International Lawyers Project
A perspective from Gabrielle Beran, ILP’s Governance and Programme Manager
Thanks to the famous musical ‘Hamilton,’ America’s favourite administrator has had a renaissance in the past few years. While I am a fan of the show’s songs, it is a true quote from Alexander Hamilton that I’ve had stuck in my head these past weeks:
“A national debt, if it is not excessive, will be a national blessing.”
Global consumer spending might be down, but there is a remarkable increase in discussions about debt - that is, sovereign debt. The fiscal governance community has seemingly become obsessed with the global dive into the pool of borrowing that this pandemic has triggered for some countries and the unmasking of the extent of sovereign debt for others. And with good reason. Whether it’s with cuts to the public services (which are vital to any health emergency) now, or tax increases later, these large balances do not go away on their own.
We have been invited to learn from many webinars on this topic over the past few weeks from academic institutions and think tanks like the Institute of Public Finance Kenya, Monash University’s Centre for Sustainable Development, the Centre for Economic Policy Research, and the London School of Economics, who have all optimised remote working to bring together experts from all over the world to speak to you right at your home-working destination of choice (whether that’s a desk, sofa or garden chair).
Since the Global Financial Crisis, low interest rates and greater access to different forms of finance for developing economies have contributed to record levels of global debt in the year before the pandemic - median public debt in developing countries grew from 35% of GDP in 2012 to an impressive 51% by 2019. But what this means is that all of those debts still require their interest and, in certain circumstances, principal to be paid when those countries need money more than ever to pay for an adequate response to the Covid-19 pandemic.
The Covid and debt “jab and cross” then strike twice, because a halted local economy means a reduction in domestic revenue mobilisation, and a recessive global economy means remittances from offshore workers and foreign direct investment are both down too. This is before we even start looking at foreign currency effects!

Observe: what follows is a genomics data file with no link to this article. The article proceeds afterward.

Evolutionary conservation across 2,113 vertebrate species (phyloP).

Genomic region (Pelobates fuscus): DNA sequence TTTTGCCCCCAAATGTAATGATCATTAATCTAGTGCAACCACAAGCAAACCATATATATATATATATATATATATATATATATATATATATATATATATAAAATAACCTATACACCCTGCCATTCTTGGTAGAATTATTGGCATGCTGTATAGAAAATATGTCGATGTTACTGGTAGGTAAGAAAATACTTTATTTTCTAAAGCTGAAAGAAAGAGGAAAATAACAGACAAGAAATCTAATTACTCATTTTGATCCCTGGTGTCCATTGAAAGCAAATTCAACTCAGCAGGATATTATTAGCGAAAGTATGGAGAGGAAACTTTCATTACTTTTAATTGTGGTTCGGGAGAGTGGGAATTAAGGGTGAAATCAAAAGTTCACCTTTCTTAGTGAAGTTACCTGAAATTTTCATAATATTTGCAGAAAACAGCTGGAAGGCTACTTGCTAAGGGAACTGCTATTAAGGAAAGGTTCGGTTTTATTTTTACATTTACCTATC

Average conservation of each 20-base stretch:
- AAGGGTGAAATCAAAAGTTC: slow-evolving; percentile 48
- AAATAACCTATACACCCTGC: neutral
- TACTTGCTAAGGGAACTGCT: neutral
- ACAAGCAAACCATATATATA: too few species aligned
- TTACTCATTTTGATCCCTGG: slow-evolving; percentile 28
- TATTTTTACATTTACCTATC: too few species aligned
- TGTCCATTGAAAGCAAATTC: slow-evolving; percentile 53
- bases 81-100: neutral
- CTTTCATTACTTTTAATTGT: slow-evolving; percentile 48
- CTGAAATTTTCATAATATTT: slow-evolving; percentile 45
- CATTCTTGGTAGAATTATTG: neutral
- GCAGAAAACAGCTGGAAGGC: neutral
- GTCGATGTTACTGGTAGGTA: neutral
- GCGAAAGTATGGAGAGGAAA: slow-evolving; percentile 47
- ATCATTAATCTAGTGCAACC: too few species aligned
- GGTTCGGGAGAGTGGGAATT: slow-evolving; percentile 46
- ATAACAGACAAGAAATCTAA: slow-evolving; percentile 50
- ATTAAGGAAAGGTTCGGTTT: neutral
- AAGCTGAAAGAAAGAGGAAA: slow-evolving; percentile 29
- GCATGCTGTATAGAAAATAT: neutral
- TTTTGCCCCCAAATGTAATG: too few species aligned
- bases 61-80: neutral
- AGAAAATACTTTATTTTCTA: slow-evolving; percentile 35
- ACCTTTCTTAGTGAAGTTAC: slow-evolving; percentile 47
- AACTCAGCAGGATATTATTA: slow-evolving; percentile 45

The G20, the World Bank and the International Monetary Fund as large creditors have all initiated various levels of debt standstill and relief to the world’s poorest countries. However, for private creditors, it is up to them how they wish to treat their national debtors at this unprecedented time, despite strong encouragement to voluntarily support relief options. So while the fates of International Development Assistance (IDA) countries’ debt hinges on the goodwill of all their different creditors, some of ILP’s civil society partners have been examining how it got to this point and what, if anything, they can do about it.
How come countries can take on large debts? While bilateral and multilateral creditors make conditional loans which tend to require stringent due diligence and attach development goals (World Bank) or means of addressing imbalances of payment (IMF), private sector financial institutions offer their loans on commercial terms. Therefore, any limitations or safeguards must come from within a state’s Constitution or legislation on borrowing. ILP has been working with civil society in Zambia to examine whether the current sovereign debt levels are indeed legal and where improvements can be made to legislation to limit exposing the country to such risks in the future. After all, it is very unlikely that those who make the decisions to borrow will ever experience the negative effects of a debt crisis in the same negative way as their citizens.
In addition to checking the legality of borrowing decisions, we have seen civil society hold those in power to account for the choices they make and the subsequent effects by educating citizens on the role of debt in their society and its impacts. However, it is very difficult for CSOs to then demand checks and balances on their governments’ borrowing if there are limited legal rights or practical access to information and complex financial instruments in the way. This opacity can be deliberate for reasons of corruption, such as was seen in the Mozambique Hidden Debt scandal of 2016; or it can be that the executive does not think that they need to share this information with the public. The World Bank is trying to track debt transparency with its Debt Reporting Heatmap but their April 2020 update found that in 36% of IDA countries, “debt disclosure standards are still very poor.”
Sovereign borrowing, with transparency, accountability and sound financial management can be a useful and even transformative economic tool. The Covid-19 pandemic has shed light on various failings in many areas of public governance including healthcare, social welfare and information. The precarious position of sovereign debt in many developing economies is another item to add to the list. For those CSOs who have been working on these issues for many years, hopefully, they have a new opportunity to be heard and the world who listens to the songs from ‘Hamilton’ will listen to his words too.